A recent study that’s getting a lot of mileage right now describes how the experience of writing (and we could substitute any creative experience that attracts us) can lead to a greater sense of happiness and personal meaning. When the study engaged participants in writing activities, it found that they were shifted “from a self-defeating way of thinking into a more optimistic cycle that reinforces itself,” according to Timothy D. Wilson, University of Virginia psychology professor and lead author of the study.

Creative process apparently not only helps us feel better, but also broadens and elevates our worldview. The title of Wilson’s book, based on the study, seems to catch the gist of why and how this matters: Redirect: Changing the Stories We Live By. Perhaps an important question is: just who or what is creating those stories?

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Image: D. Kirkup Designs

On my own path of creative experience, I find that in order for a story to take its fullest shape, which necessarily involves my coming to know what I haven’t seemed to know before, my mind must surrender. As it does this, almost like an observing dreamer, it seems to merge with, and serve, something else. I’ve yet to find words that describe this more completely than Albert Einstein’s:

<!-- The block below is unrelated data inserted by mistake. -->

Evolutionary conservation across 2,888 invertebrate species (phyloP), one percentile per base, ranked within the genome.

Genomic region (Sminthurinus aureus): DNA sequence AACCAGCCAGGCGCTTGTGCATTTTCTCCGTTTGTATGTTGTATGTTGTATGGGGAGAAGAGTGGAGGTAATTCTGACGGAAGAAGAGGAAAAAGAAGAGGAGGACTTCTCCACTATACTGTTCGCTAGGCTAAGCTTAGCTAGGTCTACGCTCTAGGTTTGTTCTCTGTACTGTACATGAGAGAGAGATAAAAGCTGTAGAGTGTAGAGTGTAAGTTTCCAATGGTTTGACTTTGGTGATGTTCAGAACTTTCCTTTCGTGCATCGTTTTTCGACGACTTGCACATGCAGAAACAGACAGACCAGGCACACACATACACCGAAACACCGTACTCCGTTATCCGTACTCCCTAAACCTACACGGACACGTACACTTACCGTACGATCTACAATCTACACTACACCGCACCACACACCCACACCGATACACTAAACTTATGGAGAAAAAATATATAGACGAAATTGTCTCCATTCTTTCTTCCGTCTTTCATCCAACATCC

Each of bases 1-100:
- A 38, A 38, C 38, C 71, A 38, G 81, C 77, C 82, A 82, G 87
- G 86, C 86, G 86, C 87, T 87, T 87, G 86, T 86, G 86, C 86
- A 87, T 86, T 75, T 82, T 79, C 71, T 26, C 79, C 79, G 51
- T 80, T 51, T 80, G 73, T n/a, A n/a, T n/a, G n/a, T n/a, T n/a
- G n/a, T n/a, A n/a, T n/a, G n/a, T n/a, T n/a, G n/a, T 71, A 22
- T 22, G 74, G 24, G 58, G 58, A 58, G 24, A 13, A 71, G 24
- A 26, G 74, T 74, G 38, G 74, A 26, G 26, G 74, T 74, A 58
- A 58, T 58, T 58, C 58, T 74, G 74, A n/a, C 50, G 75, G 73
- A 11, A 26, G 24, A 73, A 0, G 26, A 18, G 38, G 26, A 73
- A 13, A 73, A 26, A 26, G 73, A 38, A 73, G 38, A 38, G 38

“The intuitive mind is a sacred gift, and the rational mind is a faithful servant. We have created a society that honors the servant and has forgotten the gift.”

Just what would our world, and our lives, be like if we did remember that sacred gift, and the rational mind became able and willing, to serve it?

Perhaps that surrender that I experience, an easing up of the rational mind, with its “certainties” and limits, is what helped those study participants break through to a better-feeling place as they engaged in creative process.

What if the creative process itself is what helps us to remember that gift, and to treasure it, and remember just how it is meant to be served?


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The blessed way of not knowing

EB pix Germany and more 069Immersed in a book’s writing process once again, I’m reminded daily that faithfulness to this process involves being present to discover what is ready to be revealed, rather than trying to impose anything.

In addition to the pages it generates, writing, like all creative endeavor, is an invitation to authenticity — a powerful and liberating experience of investigation and discovery, as life itself is meant to be.

Creative process’s greatest gift may be the way that it leads quite naturally to the harmonizing of heart and mind as collaborators in a journey of learning and expression, in service to truth. In fact, it requires this harmonizing and partnership, this dynamic balance. EB pix Germany and more 619

I find that while my focus and intent must train in like a camera, they must also merge in a kind of surrender that my mind can’t ever fully grasp or encompass, but my spirit can recognize, and respond to. Indeed, my mind must become a servant to that surrender, and whatever it is that spirit can draw from and impart to it. Diedenbergen_signs

“The intuitive mind is a sacred gift, and the rational mind is a faithful servant,” Albert Einstein said, adding, “We have created a society that honors the servant and has forgotten the gift.”

I am writing out of my own search. Authenticity comes from keeping the commitment, while not knowing, something I consider sacred practice.

I am devotee to the experience of the discovery, on its own terms. What that “sacred gift” will bestow.